These are the type of questions that we are asking at the Africa Open Institute for Music, Research and Innovation through archive-centred music research projects on material preserved in the Documentation Centre for Music (DOMUS) at Stellenbosch University.
Established in 2005 by Stephanus Muller to collect, preserve, protect and promote South African music as well as advance research into this subject, DOMUS was conceptualised as an archive-centered music research project to affect change within conservative institutional spaces by promoting and gradually institutionalising forms of epistemic delinking.
This process was supported through an active expansion of the existing archive collections of mostly western art music to include jazz, indigenous African music (both orally composed and notated), opera, popular music, boeremusiek, klezmer, folk music, films and material from New Music composers. The increasingly diverse collections and projects it allowed the archive to launch, created a space for a wide spectrum of communities and musics in South Africa not accommodated within the dominant paradigms of the discipline to connect through the archive. This helped to counter the carelessness towards individuals and communities practised by the historical and contemporary university.
From enabling academic discussions and seminars, curating a range of conversations about isiXhosa and Western art music, to recording albums and supporting avant-garde jazz and popular music concerts and events for new music composers, the projects launched through DOMUS strategically acted in expanding the academic musical imaginary while pursuing an eclectic collection strategy.
In this way, the archive not only challenges the discipline and the kinds of research and projects the discipline regulates as viable and possible through institutional structures like committees, curricula, guidelines, etc., but the execution of these projects and research starts to require different archival mechanisms of control, decision making, description practices and user strategies.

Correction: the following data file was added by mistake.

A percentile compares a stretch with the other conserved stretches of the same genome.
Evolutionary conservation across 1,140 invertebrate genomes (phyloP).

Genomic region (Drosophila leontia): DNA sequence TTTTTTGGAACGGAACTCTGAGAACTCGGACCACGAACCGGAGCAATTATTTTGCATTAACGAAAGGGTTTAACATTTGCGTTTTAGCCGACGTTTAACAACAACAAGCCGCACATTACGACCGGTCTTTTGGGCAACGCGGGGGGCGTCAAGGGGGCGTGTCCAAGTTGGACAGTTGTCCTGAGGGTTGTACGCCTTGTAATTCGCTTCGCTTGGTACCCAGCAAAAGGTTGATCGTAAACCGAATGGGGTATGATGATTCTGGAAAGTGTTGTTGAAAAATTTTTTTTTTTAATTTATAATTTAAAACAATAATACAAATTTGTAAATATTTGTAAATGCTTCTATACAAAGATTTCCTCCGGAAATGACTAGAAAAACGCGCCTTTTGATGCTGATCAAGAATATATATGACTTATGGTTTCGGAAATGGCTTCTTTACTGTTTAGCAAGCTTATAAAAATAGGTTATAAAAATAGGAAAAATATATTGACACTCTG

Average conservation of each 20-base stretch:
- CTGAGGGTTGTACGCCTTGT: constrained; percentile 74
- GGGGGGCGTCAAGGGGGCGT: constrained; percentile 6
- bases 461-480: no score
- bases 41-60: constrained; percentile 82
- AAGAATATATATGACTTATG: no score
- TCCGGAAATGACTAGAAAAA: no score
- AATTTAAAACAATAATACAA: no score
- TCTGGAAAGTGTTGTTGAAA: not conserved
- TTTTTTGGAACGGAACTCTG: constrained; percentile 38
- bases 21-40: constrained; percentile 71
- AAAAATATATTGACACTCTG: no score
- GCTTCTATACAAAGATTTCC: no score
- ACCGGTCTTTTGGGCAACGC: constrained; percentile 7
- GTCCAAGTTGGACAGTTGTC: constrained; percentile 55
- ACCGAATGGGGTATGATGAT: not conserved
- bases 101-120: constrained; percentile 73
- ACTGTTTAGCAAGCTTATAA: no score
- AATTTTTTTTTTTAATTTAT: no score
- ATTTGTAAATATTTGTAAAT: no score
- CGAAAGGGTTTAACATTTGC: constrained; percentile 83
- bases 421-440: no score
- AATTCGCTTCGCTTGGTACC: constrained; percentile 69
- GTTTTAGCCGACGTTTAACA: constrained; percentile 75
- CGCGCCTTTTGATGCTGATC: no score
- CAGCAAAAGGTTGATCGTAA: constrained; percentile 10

While one may argue that the archive driven projects at DOMUS has yet to fully engage with the potential of alternative ways of knowing, the pressure towards systemic change and reforming top-down instutionalised managerial systems, may point in the direction of how archives and their custodians can play a role in transforming our higher education institutions. It is through active archivists, invested in the task of decolonisation through constant evaluation of their practices and collecting material in tandem with in-depth and critical research, that our institutional doors will be opened to diversity and change as well as other ways of creating knowledge.
Embracing slower epistemic change driven by archival process-based interrogations, versus immediate changes called for by socio-political actors, will begin to cultivate long-term institutional and curricular reform. Archives are vital for the present moment of decolonisation and epistemic delinking, addressing the social and political imperatives of our time, while at the same time working towards the future by preserving the material remnants that will allow the next generation to ask the questions of the future.
*Dr Lizabé Lambrechts is a Senior Research Fellow at the Africa Open Institute for Music, Research and Innovation at Stellenbosch University. This article is based on her recent paper in the journal Social Dynamics titled The becoming of an archive: perspectives on a music archive and the limits of institutionality.